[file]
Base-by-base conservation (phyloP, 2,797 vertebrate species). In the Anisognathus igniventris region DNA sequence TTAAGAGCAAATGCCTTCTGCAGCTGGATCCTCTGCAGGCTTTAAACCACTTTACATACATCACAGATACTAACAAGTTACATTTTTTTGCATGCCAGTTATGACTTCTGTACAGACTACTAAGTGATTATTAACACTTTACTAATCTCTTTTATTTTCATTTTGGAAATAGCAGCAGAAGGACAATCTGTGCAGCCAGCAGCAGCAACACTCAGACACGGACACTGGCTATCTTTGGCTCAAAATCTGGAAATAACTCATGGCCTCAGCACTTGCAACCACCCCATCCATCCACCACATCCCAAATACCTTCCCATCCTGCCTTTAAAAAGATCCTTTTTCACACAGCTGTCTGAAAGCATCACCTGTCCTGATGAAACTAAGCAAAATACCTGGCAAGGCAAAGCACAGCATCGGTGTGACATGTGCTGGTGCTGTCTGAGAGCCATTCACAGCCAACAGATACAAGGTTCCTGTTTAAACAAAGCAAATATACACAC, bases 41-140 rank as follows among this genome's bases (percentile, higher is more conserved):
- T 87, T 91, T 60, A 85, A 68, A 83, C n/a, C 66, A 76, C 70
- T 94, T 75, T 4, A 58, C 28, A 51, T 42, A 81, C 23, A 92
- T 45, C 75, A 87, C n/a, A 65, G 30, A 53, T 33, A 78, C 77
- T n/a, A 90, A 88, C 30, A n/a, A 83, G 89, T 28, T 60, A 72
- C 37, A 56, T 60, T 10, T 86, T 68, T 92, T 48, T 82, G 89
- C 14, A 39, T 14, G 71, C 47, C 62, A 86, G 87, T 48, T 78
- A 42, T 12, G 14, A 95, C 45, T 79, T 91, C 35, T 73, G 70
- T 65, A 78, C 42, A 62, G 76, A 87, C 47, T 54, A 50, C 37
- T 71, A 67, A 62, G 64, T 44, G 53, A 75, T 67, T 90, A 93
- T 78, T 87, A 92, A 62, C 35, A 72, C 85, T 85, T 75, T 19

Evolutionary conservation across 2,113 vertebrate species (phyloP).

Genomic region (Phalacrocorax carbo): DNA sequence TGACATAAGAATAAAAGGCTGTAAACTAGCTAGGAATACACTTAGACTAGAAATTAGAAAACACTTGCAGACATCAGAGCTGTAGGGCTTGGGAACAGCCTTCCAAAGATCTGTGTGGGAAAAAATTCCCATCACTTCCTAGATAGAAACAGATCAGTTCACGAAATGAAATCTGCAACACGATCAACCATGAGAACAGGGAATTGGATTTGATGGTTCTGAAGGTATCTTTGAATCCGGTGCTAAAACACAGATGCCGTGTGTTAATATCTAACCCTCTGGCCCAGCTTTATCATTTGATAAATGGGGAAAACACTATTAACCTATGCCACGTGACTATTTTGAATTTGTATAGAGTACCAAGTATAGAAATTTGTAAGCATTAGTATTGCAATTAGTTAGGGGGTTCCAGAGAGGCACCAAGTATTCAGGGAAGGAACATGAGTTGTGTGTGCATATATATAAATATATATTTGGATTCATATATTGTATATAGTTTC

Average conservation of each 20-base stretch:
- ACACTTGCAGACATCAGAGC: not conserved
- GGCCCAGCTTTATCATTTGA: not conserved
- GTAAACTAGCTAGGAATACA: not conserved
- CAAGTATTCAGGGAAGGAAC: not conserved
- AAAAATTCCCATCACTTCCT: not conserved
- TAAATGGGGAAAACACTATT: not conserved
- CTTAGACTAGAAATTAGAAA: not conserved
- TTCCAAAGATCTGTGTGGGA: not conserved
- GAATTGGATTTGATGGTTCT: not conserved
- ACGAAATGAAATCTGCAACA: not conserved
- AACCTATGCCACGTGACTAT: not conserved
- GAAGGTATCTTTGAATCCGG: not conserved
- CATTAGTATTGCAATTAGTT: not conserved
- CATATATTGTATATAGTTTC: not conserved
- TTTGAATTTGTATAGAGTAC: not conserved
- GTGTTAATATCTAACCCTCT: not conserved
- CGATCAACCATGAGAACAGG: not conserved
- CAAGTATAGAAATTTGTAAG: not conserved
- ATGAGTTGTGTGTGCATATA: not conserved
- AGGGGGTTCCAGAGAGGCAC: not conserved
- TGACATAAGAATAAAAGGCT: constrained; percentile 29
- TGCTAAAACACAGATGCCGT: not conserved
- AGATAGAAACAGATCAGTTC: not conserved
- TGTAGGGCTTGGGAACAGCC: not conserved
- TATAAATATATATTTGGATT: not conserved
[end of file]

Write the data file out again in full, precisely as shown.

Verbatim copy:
Base-by-base conservation (phyloP, 2,797 vertebrate species). In the Anisognathus igniventris region DNA sequence TTAAGAGCAAATGCCTTCTGCAGCTGGATCCTCTGCAGGCTTTAAACCACTTTACATACATCACAGATACTAACAAGTTACATTTTTTTGCATGCCAGTTATGACTTCTGTACAGACTACTAAGTGATTATTAACACTTTACTAATCTCTTTTATTTTCATTTTGGAAATAGCAGCAGAAGGACAATCTGTGCAGCCAGCAGCAGCAACACTCAGACACGGACACTGGCTATCTTTGGCTCAAAATCTGGAAATAACTCATGGCCTCAGCACTTGCAACCACCCCATCCATCCACCACATCCCAAATACCTTCCCATCCTGCCTTTAAAAAGATCCTTTTTCACACAGCTGTCTGAAAGCATCACCTGTCCTGATGAAACTAAGCAAAATACCTGGCAAGGCAAAGCACAGCATCGGTGTGACATGTGCTGGTGCTGTCTGAGAGCCATTCACAGCCAACAGATACAAGGTTCCTGTTTAAACAAAGCAAATATACACAC, bases 41-140 rank as follows among this genome's bases (percentile, higher is more conserved):
- T 87, T 91, T 60, A 85, A 68, A 83, C n/a, C 66, A 76, C 70
- T 94, T 75, T 4, A 58, C 28, A 51, T 42, A 81, C 23, A 92
- T 45, C 75, A 87, C n/a, A 65, G 30, A 53, T 33, A 78, C 77
- T n/a, A 90, A 88, C 30, A n/a, A 83, G 89, T 28, T 60, A 72
- C 37, A 56, T 60, T 10, T 86, T 68, T 92, T 48, T 82, G 89
- C 14, A 39, T 14, G 71, C 47, C 62, A 86, G 87, T 48, T 78
- A 42, T 12, G 14, A 95, C 45, T 79, T 91, C 35, T 73, G 70
- T 65, A 78, C 42, A 62, G 76, A 87, C 47, T 54, A 50, C 37
- T 71, A 67, A 62, G 64, T 44, G 53, A 75, T 67, T 90, A 93
- T 78, T 87, A 92, A 62, C 35, A 72, C 85, T 85, T 75, T 19

Evolutionary conservation across 2,113 vertebrate species (phyloP).

Genomic region (Phalacrocorax carbo): DNA sequence TGACATAAGAATAAAAGGCTGTAAACTAGCTAGGAATACACTTAGACTAGAAATTAGAAAACACTTGCAGACATCAGAGCTGTAGGGCTTGGGAACAGCCTTCCAAAGATCTGTGTGGGAAAAAATTCCCATCACTTCCTAGATAGAAACAGATCAGTTCACGAAATGAAATCTGCAACACGATCAACCATGAGAACAGGGAATTGGATTTGATGGTTCTGAAGGTATCTTTGAATCCGGTGCTAAAACACAGATGCCGTGTGTTAATATCTAACCCTCTGGCCCAGCTTTATCATTTGATAAATGGGGAAAACACTATTAACCTATGCCACGTGACTATTTTGAATTTGTATAGAGTACCAAGTATAGAAATTTGTAAGCATTAGTATTGCAATTAGTTAGGGGGTTCCAGAGAGGCACCAAGTATTCAGGGAAGGAACATGAGTTGTGTGTGCATATATATAAATATATATTTGGATTCATATATTGTATATAGTTTC

Average conservation of each 20-base stretch:
- ACACTTGCAGACATCAGAGC: not conserved
- GGCCCAGCTTTATCATTTGA: not conserved
- GTAAACTAGCTAGGAATACA: not conserved
- CAAGTATTCAGGGAAGGAAC: not conserved
- AAAAATTCCCATCACTTCCT: not conserved
- TAAATGGGGAAAACACTATT: not conserved
- CTTAGACTAGAAATTAGAAA: not conserved
- TTCCAAAGATCTGTGTGGGA: not conserved
- GAATTGGATTTGATGGTTCT: not conserved
- ACGAAATGAAATCTGCAACA: not conserved
- AACCTATGCCACGTGACTAT: not conserved
- GAAGGTATCTTTGAATCCGG: not conserved
- CATTAGTATTGCAATTAGTT: not conserved
- CATATATTGTATATAGTTTC: not conserved
- TTTGAATTTGTATAGAGTAC: not conserved
- GTGTTAATATCTAACCCTCT: not conserved
- CGATCAACCATGAGAACAGG: not conserved
- CAAGTATAGAAATTTGTAAG: not conserved
- ATGAGTTGTGTGTGCATATA: not conserved
- AGGGGGTTCCAGAGAGGCAC: not conserved
- TGACATAAGAATAAAAGGCT: constrained; percentile 29
- TGCTAAAACACAGATGCCGT: not conserved
- AGATAGAAACAGATCAGTTC: not conserved
- TGTAGGGCTTGGGAACAGCC: not conserved
- TATAAATATATATTTGGATT: not conserved